In David O’Meara’s collection of poetry, Masses on Radar, every poem contains flashes of literary gold; not the gold of glitter but real literate gold, words in combinations never before seen but that shine with brilliance once revealed. By the way, the word “Masses” in the title does not refer to anything religious, but instead refers to the blurred images of our everyday reality that appear on the poet’s radar.
After my first read of David O’Meara’s new book—his fourth—I was vaguely disappointed. By the time I finished reading it for the second time, I had been quietly blown away. There could be many explanations for the discrepancy between my two reactions, but I think the crucial factor is the subtle, nuanced ways that O’Meara […]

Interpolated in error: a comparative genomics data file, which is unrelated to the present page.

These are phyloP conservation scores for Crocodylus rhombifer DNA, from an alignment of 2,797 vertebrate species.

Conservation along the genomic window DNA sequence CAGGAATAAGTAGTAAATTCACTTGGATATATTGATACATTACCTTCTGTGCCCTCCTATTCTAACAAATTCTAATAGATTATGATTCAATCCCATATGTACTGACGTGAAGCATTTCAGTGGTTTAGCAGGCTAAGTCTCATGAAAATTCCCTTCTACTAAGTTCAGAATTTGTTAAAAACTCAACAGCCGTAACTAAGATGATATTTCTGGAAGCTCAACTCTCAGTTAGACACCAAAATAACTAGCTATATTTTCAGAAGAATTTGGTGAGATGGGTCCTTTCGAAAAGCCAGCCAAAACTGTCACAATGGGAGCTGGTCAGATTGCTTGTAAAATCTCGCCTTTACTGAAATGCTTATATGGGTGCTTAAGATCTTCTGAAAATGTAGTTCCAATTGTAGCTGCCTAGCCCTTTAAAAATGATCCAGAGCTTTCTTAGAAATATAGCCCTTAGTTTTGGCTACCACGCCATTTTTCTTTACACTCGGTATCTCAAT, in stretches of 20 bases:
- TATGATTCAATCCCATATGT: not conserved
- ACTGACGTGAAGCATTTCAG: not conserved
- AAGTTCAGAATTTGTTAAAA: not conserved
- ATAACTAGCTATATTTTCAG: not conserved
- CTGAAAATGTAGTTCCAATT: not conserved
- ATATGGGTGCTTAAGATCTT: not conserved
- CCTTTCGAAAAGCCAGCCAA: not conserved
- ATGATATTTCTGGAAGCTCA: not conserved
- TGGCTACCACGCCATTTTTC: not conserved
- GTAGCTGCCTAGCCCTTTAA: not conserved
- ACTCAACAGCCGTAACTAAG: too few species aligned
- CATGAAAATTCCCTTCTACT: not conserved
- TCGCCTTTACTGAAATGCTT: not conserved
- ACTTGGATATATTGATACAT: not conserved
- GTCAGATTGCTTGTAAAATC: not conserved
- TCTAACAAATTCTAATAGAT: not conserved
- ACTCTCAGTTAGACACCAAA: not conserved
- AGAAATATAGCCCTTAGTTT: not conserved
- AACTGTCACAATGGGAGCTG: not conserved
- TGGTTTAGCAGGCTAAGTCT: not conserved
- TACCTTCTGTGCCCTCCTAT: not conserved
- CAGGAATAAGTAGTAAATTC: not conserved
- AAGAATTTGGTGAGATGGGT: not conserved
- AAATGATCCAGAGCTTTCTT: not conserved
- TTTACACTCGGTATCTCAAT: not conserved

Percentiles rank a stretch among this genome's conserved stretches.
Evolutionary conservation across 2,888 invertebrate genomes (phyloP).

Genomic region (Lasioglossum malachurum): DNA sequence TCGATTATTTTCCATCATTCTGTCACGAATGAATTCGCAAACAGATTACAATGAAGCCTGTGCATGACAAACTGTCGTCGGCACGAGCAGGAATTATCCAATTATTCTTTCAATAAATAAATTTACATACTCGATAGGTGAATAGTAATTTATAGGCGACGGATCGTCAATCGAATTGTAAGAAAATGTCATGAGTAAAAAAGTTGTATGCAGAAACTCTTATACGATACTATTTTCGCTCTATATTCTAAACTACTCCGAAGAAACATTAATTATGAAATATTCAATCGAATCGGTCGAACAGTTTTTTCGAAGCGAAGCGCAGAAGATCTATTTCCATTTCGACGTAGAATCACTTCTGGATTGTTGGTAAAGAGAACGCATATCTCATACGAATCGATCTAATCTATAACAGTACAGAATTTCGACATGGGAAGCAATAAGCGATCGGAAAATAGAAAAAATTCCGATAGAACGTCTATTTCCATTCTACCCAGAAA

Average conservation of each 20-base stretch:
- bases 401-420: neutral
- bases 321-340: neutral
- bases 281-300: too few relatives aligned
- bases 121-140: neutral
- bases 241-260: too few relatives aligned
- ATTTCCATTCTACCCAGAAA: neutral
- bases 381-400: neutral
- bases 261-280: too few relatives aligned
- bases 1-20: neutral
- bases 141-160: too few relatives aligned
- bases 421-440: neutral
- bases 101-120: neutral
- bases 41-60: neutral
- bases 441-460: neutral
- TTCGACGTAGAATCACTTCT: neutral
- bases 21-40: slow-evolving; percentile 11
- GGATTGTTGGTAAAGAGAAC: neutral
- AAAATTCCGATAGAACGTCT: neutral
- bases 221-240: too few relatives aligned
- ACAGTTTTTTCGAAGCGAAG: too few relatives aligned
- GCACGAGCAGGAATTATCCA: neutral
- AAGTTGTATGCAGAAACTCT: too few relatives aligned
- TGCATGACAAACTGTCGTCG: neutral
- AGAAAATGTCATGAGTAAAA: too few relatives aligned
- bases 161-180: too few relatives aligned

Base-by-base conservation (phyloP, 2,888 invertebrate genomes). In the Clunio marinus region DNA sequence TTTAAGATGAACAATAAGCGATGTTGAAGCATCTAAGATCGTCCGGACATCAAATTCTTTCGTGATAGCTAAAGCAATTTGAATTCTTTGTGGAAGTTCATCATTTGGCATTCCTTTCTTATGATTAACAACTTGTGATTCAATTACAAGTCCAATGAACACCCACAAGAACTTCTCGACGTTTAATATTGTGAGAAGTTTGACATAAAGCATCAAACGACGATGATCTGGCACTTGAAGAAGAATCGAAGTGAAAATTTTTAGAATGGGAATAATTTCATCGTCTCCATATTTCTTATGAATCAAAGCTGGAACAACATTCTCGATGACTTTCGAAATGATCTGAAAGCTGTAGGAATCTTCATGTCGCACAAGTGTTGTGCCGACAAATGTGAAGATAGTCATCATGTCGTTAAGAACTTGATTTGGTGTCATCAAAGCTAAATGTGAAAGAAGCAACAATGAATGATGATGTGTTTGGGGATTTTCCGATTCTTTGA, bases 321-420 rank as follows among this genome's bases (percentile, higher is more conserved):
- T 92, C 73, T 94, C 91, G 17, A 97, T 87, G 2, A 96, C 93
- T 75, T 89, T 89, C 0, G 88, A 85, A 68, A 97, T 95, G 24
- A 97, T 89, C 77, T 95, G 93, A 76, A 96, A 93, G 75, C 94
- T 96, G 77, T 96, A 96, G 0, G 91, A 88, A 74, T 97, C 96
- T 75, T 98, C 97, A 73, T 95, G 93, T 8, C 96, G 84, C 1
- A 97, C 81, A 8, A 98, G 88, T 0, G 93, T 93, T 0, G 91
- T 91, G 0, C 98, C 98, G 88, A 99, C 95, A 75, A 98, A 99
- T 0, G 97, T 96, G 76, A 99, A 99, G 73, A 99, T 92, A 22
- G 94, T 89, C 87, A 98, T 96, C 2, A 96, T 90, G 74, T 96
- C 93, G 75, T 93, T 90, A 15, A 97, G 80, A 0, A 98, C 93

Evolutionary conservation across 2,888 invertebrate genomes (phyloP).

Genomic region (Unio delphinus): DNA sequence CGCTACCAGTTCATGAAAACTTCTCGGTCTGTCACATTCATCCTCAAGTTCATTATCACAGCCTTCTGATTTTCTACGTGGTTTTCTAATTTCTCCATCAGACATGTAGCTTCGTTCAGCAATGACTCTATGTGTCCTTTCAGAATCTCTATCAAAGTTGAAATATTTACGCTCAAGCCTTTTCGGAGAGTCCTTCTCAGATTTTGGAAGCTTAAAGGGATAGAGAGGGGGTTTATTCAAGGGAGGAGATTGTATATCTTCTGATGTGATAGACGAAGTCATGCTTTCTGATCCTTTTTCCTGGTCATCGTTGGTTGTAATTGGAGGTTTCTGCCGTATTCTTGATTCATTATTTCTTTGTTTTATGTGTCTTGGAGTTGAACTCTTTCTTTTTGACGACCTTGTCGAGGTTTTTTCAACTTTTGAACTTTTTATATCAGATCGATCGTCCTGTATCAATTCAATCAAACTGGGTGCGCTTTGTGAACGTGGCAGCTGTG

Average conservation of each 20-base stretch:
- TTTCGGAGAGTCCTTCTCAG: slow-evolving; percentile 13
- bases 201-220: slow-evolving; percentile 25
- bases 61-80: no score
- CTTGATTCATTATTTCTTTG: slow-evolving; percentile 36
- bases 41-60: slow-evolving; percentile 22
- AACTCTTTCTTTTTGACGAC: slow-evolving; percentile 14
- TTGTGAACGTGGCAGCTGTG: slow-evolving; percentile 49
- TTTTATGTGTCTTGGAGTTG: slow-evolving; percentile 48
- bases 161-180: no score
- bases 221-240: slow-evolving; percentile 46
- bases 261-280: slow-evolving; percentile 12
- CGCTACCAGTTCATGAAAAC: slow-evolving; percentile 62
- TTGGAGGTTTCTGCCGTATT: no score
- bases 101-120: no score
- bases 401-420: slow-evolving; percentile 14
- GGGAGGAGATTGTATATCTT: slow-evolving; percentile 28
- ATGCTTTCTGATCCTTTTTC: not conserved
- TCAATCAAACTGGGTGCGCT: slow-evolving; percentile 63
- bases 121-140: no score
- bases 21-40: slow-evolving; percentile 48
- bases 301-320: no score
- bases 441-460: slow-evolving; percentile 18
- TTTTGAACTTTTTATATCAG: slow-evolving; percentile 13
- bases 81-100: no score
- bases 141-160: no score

Introducing The Griffin Poetry Prize Anthology 2012, editor David O’Meara borrows from Rilke: “Poetry is the past that breaks out in our hearts.” The shortlisted poets—four international and three Canadian, whose work was judged by O’Meara alongside the eminent Fiona Sampson and Heather McHugh—explore, O’Meara writes, “the wreckage of history, studying our personal hopes and […]
by Carmine Starnino